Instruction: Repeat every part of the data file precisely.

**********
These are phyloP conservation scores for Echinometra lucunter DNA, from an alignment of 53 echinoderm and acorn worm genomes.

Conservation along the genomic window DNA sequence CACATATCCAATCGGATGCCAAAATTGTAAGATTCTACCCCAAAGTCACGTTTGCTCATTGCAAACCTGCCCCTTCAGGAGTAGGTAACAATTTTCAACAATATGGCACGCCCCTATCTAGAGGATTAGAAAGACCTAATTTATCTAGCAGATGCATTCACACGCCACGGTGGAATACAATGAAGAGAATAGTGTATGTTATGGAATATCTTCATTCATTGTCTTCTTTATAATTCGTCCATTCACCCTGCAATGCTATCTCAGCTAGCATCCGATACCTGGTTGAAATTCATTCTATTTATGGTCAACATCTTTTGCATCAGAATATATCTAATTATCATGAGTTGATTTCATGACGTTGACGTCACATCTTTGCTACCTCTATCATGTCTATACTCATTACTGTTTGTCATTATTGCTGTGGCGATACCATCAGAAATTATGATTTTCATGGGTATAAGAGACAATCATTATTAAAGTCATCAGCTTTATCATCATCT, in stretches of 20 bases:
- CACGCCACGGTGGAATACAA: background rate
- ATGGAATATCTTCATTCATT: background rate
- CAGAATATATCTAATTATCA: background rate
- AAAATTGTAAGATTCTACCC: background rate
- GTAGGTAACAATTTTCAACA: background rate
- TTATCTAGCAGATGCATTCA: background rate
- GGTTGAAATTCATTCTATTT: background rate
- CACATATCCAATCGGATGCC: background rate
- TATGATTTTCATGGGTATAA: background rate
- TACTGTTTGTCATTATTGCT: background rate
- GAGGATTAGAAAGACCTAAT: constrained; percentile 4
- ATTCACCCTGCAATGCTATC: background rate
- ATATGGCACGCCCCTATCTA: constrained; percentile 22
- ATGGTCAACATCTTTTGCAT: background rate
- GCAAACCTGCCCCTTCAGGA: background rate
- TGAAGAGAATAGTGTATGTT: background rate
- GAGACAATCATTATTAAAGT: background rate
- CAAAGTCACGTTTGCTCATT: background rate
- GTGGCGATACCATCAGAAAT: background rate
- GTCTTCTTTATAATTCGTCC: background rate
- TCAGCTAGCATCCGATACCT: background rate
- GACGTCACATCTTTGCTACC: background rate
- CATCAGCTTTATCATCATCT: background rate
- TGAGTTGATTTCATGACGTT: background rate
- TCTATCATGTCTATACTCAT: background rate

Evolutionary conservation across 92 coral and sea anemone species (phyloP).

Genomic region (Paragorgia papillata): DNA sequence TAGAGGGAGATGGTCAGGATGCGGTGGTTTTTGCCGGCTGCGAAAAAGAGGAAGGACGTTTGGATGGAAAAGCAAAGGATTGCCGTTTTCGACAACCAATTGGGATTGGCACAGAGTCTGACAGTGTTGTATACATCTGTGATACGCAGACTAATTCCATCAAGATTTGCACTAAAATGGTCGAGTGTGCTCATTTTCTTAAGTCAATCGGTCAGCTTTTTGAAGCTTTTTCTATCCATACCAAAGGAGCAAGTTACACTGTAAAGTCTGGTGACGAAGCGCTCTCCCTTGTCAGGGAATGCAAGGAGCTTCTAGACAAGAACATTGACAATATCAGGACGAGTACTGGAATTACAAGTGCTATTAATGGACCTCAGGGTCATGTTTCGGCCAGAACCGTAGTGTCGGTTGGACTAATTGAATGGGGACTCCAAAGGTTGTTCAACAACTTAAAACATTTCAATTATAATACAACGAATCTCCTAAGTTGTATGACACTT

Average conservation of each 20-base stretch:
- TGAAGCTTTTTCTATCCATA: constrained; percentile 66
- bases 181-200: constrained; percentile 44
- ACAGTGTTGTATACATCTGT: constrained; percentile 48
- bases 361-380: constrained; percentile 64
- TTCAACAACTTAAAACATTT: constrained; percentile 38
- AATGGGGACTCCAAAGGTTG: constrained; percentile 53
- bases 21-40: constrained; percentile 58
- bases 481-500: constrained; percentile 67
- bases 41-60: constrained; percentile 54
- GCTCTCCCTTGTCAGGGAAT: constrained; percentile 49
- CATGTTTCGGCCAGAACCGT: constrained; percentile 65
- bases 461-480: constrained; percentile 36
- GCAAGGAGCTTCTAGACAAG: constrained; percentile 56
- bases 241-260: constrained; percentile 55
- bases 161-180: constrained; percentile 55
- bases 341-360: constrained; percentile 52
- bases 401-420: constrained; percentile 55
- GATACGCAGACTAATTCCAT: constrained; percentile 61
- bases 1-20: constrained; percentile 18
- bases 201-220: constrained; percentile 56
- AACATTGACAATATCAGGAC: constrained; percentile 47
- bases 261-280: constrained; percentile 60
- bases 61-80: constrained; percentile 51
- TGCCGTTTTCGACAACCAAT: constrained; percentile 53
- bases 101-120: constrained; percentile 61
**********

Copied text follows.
These are phyloP conservation scores for Echinometra lucunter DNA, from an alignment of 53 echinoderm and acorn worm genomes.

Conservation along the genomic window DNA sequence CACATATCCAATCGGATGCCAAAATTGTAAGATTCTACCCCAAAGTCACGTTTGCTCATTGCAAACCTGCCCCTTCAGGAGTAGGTAACAATTTTCAACAATATGGCACGCCCCTATCTAGAGGATTAGAAAGACCTAATTTATCTAGCAGATGCATTCACACGCCACGGTGGAATACAATGAAGAGAATAGTGTATGTTATGGAATATCTTCATTCATTGTCTTCTTTATAATTCGTCCATTCACCCTGCAATGCTATCTCAGCTAGCATCCGATACCTGGTTGAAATTCATTCTATTTATGGTCAACATCTTTTGCATCAGAATATATCTAATTATCATGAGTTGATTTCATGACGTTGACGTCACATCTTTGCTACCTCTATCATGTCTATACTCATTACTGTTTGTCATTATTGCTGTGGCGATACCATCAGAAATTATGATTTTCATGGGTATAAGAGACAATCATTATTAAAGTCATCAGCTTTATCATCATCT, in stretches of 20 bases:
- CACGCCACGGTGGAATACAA: background rate
- ATGGAATATCTTCATTCATT: background rate
- CAGAATATATCTAATTATCA: background rate
- AAAATTGTAAGATTCTACCC: background rate
- GTAGGTAACAATTTTCAACA: background rate
- TTATCTAGCAGATGCATTCA: background rate
- GGTTGAAATTCATTCTATTT: background rate
- CACATATCCAATCGGATGCC: background rate
- TATGATTTTCATGGGTATAA: background rate
- TACTGTTTGTCATTATTGCT: background rate
- GAGGATTAGAAAGACCTAAT: constrained; percentile 4
- ATTCACCCTGCAATGCTATC: background rate
- ATATGGCACGCCCCTATCTA: constrained; percentile 22
- ATGGTCAACATCTTTTGCAT: background rate
- GCAAACCTGCCCCTTCAGGA: background rate
- TGAAGAGAATAGTGTATGTT: background rate
- GAGACAATCATTATTAAAGT: background rate
- CAAAGTCACGTTTGCTCATT: background rate
- GTGGCGATACCATCAGAAAT: background rate
- GTCTTCTTTATAATTCGTCC: background rate
- TCAGCTAGCATCCGATACCT: background rate
- GACGTCACATCTTTGCTACC: background rate
- CATCAGCTTTATCATCATCT: background rate
- TGAGTTGATTTCATGACGTT: background rate
- TCTATCATGTCTATACTCAT: background rate

Evolutionary conservation across 92 coral and sea anemone species (phyloP).

Genomic region (Paragorgia papillata): DNA sequence TAGAGGGAGATGGTCAGGATGCGGTGGTTTTTGCCGGCTGCGAAAAAGAGGAAGGACGTTTGGATGGAAAAGCAAAGGATTGCCGTTTTCGACAACCAATTGGGATTGGCACAGAGTCTGACAGTGTTGTATACATCTGTGATACGCAGACTAATTCCATCAAGATTTGCACTAAAATGGTCGAGTGTGCTCATTTTCTTAAGTCAATCGGTCAGCTTTTTGAAGCTTTTTCTATCCATACCAAAGGAGCAAGTTACACTGTAAAGTCTGGTGACGAAGCGCTCTCCCTTGTCAGGGAATGCAAGGAGCTTCTAGACAAGAACATTGACAATATCAGGACGAGTACTGGAATTACAAGTGCTATTAATGGACCTCAGGGTCATGTTTCGGCCAGAACCGTAGTGTCGGTTGGACTAATTGAATGGGGACTCCAAAGGTTGTTCAACAACTTAAAACATTTCAATTATAATACAACGAATCTCCTAAGTTGTATGACACTT

Average conservation of each 20-base stretch:
- TGAAGCTTTTTCTATCCATA: constrained; percentile 66
- bases 181-200: constrained; percentile 44
- ACAGTGTTGTATACATCTGT: constrained; percentile 48
- bases 361-380: constrained; percentile 64
- TTCAACAACTTAAAACATTT: constrained; percentile 38
- AATGGGGACTCCAAAGGTTG: constrained; percentile 53
- bases 21-40: constrained; percentile 58
- bases 481-500: constrained; percentile 67
- bases 41-60: constrained; percentile 54
- GCTCTCCCTTGTCAGGGAAT: constrained; percentile 49
- CATGTTTCGGCCAGAACCGT: constrained; percentile 65
- bases 461-480: constrained; percentile 36
- GCAAGGAGCTTCTAGACAAG: constrained; percentile 56
- bases 241-260: constrained; percentile 55
- bases 161-180: constrained; percentile 55
- bases 341-360: constrained; percentile 52
- bases 401-420: constrained; percentile 55
- GATACGCAGACTAATTCCAT: constrained; percentile 61
- bases 1-20: constrained; percentile 18
- bases 201-220: constrained; percentile 56
- AACATTGACAATATCAGGAC: constrained; percentile 47
- bases 261-280: constrained; percentile 60
- bases 61-80: constrained; percentile 51
- TGCCGTTTTCGACAACCAAT: constrained; percentile 53
- bases 101-120: constrained; percentile 61